Cat’s eviction from Vancouver supermarket sparks petitions

“Essentially we have him on business. He had a job and he has grown into much more.”

Mickey is a black and white cat who lived at Top Ten Produce until recently.

Unfortunately for him, the rules around cats in supermarkets are also black and white.

After Vancouver Coastal Health (VCH) received a complaint, the West Point Gray grocer had to say goodbye to the cat. Fortunately, Matthew MacDonald, the store manager, had space at his home.

However, the staff and their neighbors want Mickey to stay in the shop, where he takes on a variety of roles, from pest control to mascot to therapy cat.

“I try not to look at people when they interact with him because some of the interactions are so deep and people really like him,” MacDonald tells me. Vancouver is amazing.

“He makes people feel special.”

kitty history

Mickey arrived at Top Ten a few years ago after a friend-of-a-friend discovered they couldn’t offer him a good home.

“We thought we had a better place for him, a better environment,” MacDonald says.

He was a bit of a nerd at first, but the store had plenty of corners to hide in, and he felt more at ease around people. He also took on mouser’s job; when Top Ten faced a rodent problem a few years ago, Mickey took it upon himself.

MacDonald says Mickey may have saved the company by dealing with the plague and deterring rodents to this day.

“We basically have him on business,” he says. “He had a job and he has grown into much more.”

The role Mickey plays is important to the company, MacDonald adds, and “everything else… was just a blessing.”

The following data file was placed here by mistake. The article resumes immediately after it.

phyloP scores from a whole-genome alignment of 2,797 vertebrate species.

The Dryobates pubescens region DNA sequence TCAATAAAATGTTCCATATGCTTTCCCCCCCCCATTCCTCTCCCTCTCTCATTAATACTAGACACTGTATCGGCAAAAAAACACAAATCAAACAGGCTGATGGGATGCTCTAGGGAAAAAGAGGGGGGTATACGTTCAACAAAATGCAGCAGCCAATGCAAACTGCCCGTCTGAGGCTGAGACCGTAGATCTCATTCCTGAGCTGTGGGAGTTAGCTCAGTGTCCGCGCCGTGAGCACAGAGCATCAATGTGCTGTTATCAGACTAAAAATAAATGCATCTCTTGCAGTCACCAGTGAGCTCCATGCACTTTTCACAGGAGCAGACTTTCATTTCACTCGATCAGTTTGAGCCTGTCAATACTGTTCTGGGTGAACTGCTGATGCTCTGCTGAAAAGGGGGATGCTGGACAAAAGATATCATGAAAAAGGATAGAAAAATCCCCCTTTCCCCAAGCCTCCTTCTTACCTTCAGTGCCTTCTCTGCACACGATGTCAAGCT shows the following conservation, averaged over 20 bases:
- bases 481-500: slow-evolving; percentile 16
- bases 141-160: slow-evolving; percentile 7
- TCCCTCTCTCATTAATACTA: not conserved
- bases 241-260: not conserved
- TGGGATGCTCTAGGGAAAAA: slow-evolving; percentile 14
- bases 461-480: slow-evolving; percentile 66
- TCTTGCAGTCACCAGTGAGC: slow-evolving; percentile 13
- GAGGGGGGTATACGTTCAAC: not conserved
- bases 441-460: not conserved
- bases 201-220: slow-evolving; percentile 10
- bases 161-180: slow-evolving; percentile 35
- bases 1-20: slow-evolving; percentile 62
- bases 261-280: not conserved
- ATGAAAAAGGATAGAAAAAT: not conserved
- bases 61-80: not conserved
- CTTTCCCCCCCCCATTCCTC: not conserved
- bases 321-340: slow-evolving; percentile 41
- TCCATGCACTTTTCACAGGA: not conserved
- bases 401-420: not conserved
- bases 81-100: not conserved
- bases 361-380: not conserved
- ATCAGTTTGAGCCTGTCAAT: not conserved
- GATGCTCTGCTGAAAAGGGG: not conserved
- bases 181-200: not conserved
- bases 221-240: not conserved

The rules

No order was given, but VCH did pay an educational visit.

“Operating food enclosures in BC is a regulated activity under the Public Health Act and an operator cannot allow live animals on the property. There are exceptions for service dogs and live fish in an aquarium,” a VCH spokesperson said. THROUGH.

They note that “the use of live animals is also not a recognized part of an integrated pest management program for controlling pests in food premises.”

Community response

MacDonald hopes that something can change and that there is support in the community.

“People can’t find a reason not to have it” [Mickey] That’s pretty much the point of it,” he says.

MacDonald says he’s been busy managing the store and hasn’t had time to run a campaign to support the cat. But the council has taken over. There is an online petition, social media posts and a physical in-store petition.

Is MacDonald surprised by the reaction?

“Not really, just because I see how much people love him and how much they love our store. They want us to be here,” he says, pointing out that the store might not be here without Mickey.

“There are no other stores here. We play a rather important role,” he adds. “[We have] a responsibility to the neighborhood and he’s actually part of that.”

So far, about 3,000 people have signed the online petition. If discussions with VCH continue, MacDonald says he will ask how to proceed.

However, he fears that while other store animals fly under the radar, Mickey’s newfound fame could be to his detriment.

“I’d like Mickey to stay here, but I’m afraid. I have a feeling this publicity means he can’t stay here.”


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